Photo gallery: Artist’s 18 month artistic journey exploring Norwich Cathedral
PUBLISHED: 11:12 02 February 2014 | UPDATED: 11:12 02 February 2014
Artist Richard Caston has enjoyed an 18 month artistic journey exploring the ancient architecture of Norwich Cathedral, and now the impressive fruits of his drawing venture are taking centre stage in the historic venue.
The exhibition Living Stones, Richard Caston’s Silent Journey, opens today and runs until February 18, and it offers an intimate and unique look at one of the city’s greatest landmarks.
For Mr Caston, who grew up in Thorpe St Andrew and Blofield Heath and has lived in Germany since 1974, it is also a special tribute to his late mother Edith Caston, for he was inspired to start the project in 2012 because of his trips to the cathedral in between visiting his mother at the Norfolk and Norwich University Hospital.
Mr Caston, 67, said: “When I started work for the exhibition I really wanted to start from scratch. I did not want to impose something onto the cathedral. I wanted the cathedral to impose something on me.
“I wanted to capture something special about the spirit of the space and find a vision and work with that.
“It all came through drawing. I spent many weeks in the cathedral drawing, and through drawing I opened myself up to what was expressed later, which you might call an awareness of the special atmosphere of the cathedral and my fascination with history and time.
“Most of the work is really about time, about the 900 years of history here and the fact you walk in the footsteps of those who came before and others coming after. We are in this brief period of our lives.”
Mr Caston visited the cathedral at different times of the year and his work features images of the interior and exterior of the building along with special snapshot images of architectural detail.
The starting point for each of his works of art was drawing in the cathedral itself, and then back at his studio in Düsseldorf, Mr Caston incorporated items such as shredded newspaper, illuminated manuscript, pictures of St Benedict, images from his work in Florence and other elements.
The finished exhibition incorporates 10 leporello books - in which Mr Caston documented all his ideas, experiments and research - and 47 works of art.
As well the cathedral itself, Mr Caston said his work was also influenced by the work of artists such as Leonardo Da Vinci, and also Caspar David Friedrich and Norfolk’s own John Sell Cotman.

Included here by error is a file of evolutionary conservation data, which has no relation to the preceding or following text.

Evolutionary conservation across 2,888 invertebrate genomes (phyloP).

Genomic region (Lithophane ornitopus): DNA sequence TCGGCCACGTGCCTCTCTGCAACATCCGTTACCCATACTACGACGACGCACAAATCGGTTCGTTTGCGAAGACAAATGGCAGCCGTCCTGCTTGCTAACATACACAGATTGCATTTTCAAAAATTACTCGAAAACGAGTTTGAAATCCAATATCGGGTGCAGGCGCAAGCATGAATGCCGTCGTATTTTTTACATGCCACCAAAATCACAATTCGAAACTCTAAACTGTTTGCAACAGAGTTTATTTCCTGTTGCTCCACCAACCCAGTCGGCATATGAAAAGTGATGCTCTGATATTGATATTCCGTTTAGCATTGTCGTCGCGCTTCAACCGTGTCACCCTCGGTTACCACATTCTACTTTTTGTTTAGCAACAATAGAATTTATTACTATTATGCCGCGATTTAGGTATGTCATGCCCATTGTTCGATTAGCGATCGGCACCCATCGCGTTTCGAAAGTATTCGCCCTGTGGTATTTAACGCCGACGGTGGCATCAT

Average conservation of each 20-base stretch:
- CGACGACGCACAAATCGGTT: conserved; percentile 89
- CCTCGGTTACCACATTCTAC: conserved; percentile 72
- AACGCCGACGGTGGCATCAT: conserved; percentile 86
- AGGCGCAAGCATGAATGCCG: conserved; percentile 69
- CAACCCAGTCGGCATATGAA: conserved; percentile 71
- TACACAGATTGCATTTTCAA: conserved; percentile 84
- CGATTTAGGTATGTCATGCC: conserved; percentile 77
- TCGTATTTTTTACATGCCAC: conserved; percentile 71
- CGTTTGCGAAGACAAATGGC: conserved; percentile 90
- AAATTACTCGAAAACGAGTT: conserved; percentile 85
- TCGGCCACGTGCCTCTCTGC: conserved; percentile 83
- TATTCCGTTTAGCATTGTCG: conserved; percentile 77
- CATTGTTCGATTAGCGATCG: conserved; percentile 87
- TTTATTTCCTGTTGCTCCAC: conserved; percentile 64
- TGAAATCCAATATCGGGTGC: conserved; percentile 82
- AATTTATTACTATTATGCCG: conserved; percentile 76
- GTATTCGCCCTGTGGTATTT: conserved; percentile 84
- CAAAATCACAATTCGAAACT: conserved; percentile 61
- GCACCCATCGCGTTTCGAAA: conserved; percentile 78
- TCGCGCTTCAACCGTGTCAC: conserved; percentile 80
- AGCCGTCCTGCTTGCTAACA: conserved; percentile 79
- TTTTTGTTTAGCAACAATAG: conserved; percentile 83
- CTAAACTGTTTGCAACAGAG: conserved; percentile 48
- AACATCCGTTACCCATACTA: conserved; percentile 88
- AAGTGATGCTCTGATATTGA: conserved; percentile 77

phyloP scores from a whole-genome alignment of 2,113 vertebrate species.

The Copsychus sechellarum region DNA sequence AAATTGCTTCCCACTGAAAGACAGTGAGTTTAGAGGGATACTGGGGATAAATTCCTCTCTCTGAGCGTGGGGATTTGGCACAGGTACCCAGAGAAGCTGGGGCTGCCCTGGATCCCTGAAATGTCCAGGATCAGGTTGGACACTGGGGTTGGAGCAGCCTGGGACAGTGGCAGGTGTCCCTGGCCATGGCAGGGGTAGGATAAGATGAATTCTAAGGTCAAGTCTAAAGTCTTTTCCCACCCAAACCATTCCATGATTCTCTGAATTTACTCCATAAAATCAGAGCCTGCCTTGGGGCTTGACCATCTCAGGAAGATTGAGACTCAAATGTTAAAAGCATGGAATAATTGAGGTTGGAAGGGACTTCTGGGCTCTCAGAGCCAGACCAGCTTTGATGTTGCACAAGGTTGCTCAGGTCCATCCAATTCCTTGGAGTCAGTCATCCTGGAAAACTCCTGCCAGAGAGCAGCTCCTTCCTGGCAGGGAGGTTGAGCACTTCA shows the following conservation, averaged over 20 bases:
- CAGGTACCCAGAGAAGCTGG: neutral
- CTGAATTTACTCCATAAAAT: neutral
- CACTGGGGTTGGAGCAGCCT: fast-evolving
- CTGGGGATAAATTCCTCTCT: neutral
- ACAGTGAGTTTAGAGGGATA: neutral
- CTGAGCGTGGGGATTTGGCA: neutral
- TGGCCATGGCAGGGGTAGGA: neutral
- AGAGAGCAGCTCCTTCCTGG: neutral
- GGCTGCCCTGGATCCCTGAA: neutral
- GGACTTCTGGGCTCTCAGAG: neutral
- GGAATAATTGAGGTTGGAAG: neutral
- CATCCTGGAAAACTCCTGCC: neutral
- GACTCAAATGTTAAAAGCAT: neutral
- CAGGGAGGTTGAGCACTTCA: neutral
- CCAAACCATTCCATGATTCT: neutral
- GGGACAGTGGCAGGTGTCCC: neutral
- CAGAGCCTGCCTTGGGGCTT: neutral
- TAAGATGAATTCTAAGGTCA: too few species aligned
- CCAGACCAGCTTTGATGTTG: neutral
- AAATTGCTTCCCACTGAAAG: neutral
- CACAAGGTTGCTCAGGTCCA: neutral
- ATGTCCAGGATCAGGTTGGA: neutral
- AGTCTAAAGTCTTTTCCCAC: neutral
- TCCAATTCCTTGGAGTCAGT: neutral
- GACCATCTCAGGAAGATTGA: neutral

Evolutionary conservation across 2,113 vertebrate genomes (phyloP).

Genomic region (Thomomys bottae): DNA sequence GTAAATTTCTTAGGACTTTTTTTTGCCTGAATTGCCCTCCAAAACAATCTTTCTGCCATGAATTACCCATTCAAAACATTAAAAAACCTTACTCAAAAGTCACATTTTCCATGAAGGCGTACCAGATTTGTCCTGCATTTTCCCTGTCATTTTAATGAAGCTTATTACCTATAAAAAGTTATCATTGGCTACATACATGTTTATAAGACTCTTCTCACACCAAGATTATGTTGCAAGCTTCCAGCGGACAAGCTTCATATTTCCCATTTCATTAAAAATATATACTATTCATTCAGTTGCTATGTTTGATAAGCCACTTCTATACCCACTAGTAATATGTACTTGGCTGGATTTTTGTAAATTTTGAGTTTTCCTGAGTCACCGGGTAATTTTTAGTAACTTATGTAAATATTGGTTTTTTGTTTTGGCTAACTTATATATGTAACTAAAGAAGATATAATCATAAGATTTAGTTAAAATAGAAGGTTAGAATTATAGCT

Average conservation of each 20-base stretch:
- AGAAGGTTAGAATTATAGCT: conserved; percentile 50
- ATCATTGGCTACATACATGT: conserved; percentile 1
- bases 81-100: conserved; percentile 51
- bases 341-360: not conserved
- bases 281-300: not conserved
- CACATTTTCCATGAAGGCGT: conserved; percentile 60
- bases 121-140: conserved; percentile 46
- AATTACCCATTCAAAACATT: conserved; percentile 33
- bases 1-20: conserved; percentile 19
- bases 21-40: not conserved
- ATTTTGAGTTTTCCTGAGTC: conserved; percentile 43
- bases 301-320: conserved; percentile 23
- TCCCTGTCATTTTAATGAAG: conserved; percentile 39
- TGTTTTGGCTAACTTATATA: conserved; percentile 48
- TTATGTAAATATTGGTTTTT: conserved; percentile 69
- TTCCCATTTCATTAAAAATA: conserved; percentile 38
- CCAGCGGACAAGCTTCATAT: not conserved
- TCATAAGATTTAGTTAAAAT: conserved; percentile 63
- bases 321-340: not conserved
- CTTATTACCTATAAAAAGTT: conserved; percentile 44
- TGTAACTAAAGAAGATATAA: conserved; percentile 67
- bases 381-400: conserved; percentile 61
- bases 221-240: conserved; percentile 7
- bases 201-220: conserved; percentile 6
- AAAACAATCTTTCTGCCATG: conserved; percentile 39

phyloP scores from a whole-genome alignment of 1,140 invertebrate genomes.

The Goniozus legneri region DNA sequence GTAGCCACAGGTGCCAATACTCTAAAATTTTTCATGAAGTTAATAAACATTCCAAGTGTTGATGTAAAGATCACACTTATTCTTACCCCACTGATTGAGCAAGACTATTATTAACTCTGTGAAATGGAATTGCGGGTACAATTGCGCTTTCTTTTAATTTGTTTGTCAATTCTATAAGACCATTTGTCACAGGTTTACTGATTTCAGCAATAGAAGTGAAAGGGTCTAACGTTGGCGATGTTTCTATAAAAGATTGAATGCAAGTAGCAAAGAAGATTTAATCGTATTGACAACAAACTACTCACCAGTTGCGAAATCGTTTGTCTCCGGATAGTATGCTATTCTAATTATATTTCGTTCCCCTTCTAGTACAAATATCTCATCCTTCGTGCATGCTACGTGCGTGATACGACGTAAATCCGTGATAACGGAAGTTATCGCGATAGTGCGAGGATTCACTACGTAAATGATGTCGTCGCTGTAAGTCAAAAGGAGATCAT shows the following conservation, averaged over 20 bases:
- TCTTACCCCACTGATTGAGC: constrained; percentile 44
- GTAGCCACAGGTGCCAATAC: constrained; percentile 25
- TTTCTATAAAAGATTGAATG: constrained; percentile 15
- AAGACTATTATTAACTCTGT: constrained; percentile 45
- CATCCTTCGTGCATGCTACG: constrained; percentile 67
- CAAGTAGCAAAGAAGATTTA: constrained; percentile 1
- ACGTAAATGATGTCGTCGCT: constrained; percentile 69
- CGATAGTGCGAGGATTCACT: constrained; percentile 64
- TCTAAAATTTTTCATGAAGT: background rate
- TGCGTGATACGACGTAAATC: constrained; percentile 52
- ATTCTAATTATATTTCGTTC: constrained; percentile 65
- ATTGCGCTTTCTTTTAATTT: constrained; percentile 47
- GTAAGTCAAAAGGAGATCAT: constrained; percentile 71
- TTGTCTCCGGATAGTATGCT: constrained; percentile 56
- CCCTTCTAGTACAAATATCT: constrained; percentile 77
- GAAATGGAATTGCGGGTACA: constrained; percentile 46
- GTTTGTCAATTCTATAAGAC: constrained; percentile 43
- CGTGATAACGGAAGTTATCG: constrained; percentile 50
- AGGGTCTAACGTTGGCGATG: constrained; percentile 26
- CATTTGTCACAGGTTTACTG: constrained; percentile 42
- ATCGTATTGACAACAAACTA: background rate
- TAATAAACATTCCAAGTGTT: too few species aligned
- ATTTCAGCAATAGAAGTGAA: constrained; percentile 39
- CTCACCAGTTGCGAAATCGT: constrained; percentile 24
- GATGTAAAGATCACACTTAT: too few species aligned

He said: “The exhibition is about how an artist works, what it takes to be an artist, but also what a building or a location can inspire in an artist.
“It is about the cathedral’s intense sense of history, and also its spiritual side. It has a residue of all the devotions that have gone on here.
“That is why I called the exhibition Living Stones. It is almost as though the stones have recorded the life that has been here.”
Norwich Cathedral’s canon librarian Peter Doll said: “Richard Caston’s paintings of his ‘Silent Journey’ are the fruit of long days and weeks of contemplation and engagement over eighteen months. He gives us an extraordinary sense of a living space inhabited not only by God but also by a human past, present, and future.
“All those who love Norwich Cathedral will be enabled to see things they never saw before”.
Mr Caston is married to Beatrice and has two sons, Serge and Julien. He studied art in Norwich in the 1960s before moving to London and studying at Ravensbourne College of Art and Communication.
He taught art at Lowestoft College in the 1970s and moved to Germany in 1974 to take up the post of head of visual arts at the International School of Dusseldorf where he taught until 2011. He continues to live in Germany and also has a base in north Norfolk, and he has exhibited work across Europe including in Germany, the UK, Italy and France.
• Living Stones, Richard Caston’s Silent Journey opens today at Norwich Cathedral’s Hostry and runs until February 18. The exhibition is open Monday to Saturday from 9.30am until 4.30pm and Sunday from midday until 3pm. Admission is free.